Most of the teachers who left last spring said they believed in the concept of “no matter whatness,” but were physically and emotionally exhausted by the reality of trying to live by that creed. Some left the school to teach elsewhere, while others left teaching entirely. “This school symbolizes for me the possibility of what education can do for a kid,” said Sarah Altschul, Elmhurst’s exiting literacy coach, in June. “It’s full of educators who want to do right for kids who were dealt a shitty hand of cards. It feels, symbolically, like me walking away from my dream.”
Altschul loved her students. She loved teaching. But she wanted to grow professionally and didn’t want to be a principal. She is now working at a non-profit called Facing History and Ourselves that trains educators to teach students about racism and prejudice throughout history. She said it’s a dream job at an organization she’s long respected. It doesn’t hurt that she’s paid slightly more and has more time at home with her two young children.
“It’s not that they don’t love us,” says former Elmhurst student Lamesha Hall. “It’s not that they want to leave, but they get more money at other jobs.”
Altschul, who has worked in Bay Area classrooms for 15 years, said it doesn’t hurt that she’s paid slightly more and has more time at home with her two young children at her new job. But she didn’t emphasize pay when she explained why she was leaving Elmhurst. “The emotional strain of this place is hard,” she said. “To do this work right requires a certain level of self-sacrifice that is hard to maintain.”
To get hired at Elmhurst, candidates submit a resume, either directly or through EDJOIN, an online hiring portal used by the district. If the resume passes muster—showing at a minimum that the applicant holds a valid teaching credential and has at least some experience working with urban students—the applicant will be offered a phone interview. If that goes well, the applicant is invited to the school to teach a sample lesson or, in the case of coaches, to observe a lesson and then offer feedback. Finally, the candidate will sit down for an hour-long interview.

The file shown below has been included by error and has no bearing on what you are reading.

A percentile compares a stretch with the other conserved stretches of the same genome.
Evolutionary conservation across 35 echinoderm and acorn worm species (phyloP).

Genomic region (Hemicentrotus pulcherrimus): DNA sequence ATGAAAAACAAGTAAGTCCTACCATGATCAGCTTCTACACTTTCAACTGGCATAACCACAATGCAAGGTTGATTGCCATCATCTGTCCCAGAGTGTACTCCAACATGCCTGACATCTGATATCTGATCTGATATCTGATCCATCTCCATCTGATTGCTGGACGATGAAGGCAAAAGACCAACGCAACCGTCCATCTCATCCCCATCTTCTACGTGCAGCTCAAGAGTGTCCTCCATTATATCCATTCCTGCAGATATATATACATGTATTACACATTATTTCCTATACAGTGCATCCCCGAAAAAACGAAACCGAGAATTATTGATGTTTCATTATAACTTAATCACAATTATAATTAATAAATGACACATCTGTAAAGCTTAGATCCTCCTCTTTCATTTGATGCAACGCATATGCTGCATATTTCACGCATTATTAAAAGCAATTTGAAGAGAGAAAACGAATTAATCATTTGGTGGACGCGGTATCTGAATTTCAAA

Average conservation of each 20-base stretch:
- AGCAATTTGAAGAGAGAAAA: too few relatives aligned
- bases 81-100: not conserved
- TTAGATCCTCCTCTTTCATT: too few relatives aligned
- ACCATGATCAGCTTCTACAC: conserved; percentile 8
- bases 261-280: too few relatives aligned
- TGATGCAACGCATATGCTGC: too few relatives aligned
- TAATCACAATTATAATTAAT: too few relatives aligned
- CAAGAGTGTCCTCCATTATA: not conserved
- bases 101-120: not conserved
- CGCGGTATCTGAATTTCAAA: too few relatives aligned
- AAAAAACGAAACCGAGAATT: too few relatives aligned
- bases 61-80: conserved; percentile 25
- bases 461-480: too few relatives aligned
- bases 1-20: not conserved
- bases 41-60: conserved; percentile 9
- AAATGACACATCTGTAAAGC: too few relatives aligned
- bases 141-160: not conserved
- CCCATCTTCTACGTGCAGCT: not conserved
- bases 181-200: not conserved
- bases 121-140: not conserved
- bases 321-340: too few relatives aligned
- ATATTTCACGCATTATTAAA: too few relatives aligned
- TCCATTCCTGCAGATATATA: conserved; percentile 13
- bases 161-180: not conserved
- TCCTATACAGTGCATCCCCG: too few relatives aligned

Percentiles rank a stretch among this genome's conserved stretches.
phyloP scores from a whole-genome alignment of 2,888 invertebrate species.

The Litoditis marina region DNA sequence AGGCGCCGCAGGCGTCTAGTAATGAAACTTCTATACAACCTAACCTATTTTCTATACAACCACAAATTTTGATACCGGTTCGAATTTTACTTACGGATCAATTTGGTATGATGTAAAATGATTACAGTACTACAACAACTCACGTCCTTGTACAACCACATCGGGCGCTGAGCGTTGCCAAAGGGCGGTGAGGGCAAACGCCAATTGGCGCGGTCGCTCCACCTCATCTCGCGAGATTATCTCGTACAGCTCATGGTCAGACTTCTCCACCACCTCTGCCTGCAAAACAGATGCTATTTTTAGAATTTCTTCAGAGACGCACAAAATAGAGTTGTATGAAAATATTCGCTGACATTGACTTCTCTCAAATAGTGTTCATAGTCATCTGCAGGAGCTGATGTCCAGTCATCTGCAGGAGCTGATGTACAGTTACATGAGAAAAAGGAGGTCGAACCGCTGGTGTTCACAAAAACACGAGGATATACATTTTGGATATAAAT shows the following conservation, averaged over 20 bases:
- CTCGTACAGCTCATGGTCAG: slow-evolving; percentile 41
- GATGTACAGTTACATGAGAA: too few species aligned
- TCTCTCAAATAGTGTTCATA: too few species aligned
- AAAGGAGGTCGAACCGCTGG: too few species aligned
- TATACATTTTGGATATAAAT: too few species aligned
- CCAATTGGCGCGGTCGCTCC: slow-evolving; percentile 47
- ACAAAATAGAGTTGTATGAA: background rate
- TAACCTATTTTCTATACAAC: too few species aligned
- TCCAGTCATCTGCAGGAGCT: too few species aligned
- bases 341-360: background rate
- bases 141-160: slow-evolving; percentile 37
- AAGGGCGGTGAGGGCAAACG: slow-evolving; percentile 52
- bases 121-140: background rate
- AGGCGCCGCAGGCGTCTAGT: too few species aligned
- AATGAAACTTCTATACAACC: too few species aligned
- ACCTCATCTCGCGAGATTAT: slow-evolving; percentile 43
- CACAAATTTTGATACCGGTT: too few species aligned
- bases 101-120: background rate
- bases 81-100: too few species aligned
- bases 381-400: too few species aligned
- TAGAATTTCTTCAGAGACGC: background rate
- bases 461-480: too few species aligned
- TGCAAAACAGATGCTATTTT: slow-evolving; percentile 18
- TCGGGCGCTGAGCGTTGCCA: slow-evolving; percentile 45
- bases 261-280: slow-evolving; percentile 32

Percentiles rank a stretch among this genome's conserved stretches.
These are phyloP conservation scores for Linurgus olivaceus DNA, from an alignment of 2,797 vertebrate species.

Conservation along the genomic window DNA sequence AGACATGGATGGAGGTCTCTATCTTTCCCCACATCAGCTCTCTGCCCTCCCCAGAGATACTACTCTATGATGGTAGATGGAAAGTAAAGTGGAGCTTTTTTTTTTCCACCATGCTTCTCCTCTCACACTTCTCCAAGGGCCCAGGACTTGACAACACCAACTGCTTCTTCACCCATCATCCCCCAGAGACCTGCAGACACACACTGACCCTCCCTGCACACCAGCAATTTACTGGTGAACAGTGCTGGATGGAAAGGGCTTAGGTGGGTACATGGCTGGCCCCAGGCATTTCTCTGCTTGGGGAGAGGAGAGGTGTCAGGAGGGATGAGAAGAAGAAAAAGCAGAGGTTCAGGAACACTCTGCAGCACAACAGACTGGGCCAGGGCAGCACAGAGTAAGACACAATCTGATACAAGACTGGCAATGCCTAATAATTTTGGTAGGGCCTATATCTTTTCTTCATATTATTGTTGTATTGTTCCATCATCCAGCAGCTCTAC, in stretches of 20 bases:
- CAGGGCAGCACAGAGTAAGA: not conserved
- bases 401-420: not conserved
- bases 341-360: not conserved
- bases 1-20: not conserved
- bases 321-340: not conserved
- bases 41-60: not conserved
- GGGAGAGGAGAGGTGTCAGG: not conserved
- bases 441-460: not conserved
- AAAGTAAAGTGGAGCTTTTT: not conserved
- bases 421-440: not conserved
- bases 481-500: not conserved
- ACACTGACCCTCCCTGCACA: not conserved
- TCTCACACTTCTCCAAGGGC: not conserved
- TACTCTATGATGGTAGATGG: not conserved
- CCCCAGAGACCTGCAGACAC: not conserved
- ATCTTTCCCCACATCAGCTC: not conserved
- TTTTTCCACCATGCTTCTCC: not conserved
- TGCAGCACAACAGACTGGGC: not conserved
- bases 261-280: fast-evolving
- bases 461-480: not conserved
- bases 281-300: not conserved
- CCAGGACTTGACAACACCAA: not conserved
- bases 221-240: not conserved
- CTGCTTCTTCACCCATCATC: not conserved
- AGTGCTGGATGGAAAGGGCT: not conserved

“Hiring is hard,” Betlach said, citing the sheer number of hours hiring takes, the difficulty of making decisions based on limited time with each candidate, and the shortage of qualified candidates. “And hiring is the single most important thing you can do to improve your school.”
The idea that the individual teachers who make up a school are the most important element of student success, which is supported by research, is the idea that got Betlach into teaching. In 2003, he was hired to teach middle school English in San Jose through Teach For America. (I'm also an alumna of Teach For America. I taught in Texas.)
Teach For America’s model is based on the idea that high-performing recent college graduates can be the excellent teachers our country’s neediest classrooms need. It hasn’t always worked out that way. About 10 percent of Teach For America recruits leave the classroom before they finish their two-year commitment. But in 25 years of fielding huge numbers of applications (44,100 just in 2015) for teaching jobs in struggling schools, the organization is extremely experienced at spotting teachers who are most likely to help students like those at Elmhurst.
Candidates are now screened for nine characteristics from perseverance to demonstrated leadership ability to “a deep belief in the potential of all kids.” A growing body of research shows that Teach For America teachers are at least as effective as their colleagues with more formal training, and are often slightly more effective at teaching math.
Teach For America reports that 65 percent of its alums stay in education full-time. Five of those alums, including Betlach, work at Elmhurst, as do three current corps members. Betlach said hiring first-year Teach For America teachers can be his best option for hard-to-fill math positions, even though the teachers seldom stay for long.